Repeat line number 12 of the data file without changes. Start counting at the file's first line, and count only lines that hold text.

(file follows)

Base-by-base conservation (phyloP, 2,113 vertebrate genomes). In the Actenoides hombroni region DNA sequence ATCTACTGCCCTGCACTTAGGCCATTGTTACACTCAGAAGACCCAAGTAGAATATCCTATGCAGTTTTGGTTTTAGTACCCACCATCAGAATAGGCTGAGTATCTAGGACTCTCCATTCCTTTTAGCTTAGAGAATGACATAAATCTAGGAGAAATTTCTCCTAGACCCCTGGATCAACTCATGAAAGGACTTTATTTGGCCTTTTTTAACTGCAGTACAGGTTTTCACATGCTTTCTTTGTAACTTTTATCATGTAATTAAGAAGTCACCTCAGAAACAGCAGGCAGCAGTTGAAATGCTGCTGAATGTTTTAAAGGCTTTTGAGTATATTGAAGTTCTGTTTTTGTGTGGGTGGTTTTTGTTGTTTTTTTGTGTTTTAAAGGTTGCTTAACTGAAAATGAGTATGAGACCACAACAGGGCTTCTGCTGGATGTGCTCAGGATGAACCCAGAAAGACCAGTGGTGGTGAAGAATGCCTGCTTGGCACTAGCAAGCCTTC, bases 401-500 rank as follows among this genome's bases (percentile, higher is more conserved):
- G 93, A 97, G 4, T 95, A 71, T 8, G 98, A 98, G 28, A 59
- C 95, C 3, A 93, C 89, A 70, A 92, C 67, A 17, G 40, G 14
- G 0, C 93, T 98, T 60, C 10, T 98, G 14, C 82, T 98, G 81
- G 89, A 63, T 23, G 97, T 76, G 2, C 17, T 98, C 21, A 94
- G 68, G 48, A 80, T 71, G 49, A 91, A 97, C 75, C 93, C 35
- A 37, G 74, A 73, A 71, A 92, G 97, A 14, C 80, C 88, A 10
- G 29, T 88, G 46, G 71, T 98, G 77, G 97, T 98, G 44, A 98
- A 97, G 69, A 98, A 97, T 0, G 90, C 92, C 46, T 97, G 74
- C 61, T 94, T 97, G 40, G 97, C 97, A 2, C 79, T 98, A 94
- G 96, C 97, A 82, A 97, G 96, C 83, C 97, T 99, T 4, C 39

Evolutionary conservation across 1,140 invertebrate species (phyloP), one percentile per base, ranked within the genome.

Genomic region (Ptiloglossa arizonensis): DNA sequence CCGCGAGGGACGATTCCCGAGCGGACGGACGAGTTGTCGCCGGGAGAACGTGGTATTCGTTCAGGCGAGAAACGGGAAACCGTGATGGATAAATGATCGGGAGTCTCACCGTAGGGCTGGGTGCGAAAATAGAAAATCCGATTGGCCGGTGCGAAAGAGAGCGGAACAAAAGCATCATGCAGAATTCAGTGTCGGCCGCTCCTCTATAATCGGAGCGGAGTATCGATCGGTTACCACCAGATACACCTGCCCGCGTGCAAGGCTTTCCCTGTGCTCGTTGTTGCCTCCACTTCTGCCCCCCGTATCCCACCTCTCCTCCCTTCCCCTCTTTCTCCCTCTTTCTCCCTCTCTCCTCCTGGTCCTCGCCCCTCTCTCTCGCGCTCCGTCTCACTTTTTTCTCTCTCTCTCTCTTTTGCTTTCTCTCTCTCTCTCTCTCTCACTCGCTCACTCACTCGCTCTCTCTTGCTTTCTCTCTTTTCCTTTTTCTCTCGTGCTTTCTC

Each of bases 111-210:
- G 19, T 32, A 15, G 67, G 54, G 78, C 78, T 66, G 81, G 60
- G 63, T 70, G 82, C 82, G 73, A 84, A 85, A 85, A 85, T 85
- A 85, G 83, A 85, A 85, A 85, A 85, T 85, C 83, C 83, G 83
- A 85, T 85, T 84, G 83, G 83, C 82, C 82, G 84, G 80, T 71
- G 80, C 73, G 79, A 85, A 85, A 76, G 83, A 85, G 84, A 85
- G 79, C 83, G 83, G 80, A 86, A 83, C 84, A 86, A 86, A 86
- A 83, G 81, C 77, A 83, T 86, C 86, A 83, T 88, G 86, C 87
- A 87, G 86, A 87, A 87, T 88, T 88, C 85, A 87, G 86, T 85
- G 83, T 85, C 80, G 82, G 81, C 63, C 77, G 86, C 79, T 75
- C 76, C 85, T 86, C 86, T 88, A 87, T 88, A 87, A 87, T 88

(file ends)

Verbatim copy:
Evolutionary conservation across 1,140 invertebrate species (phyloP), one percentile per base, ranked within the genome.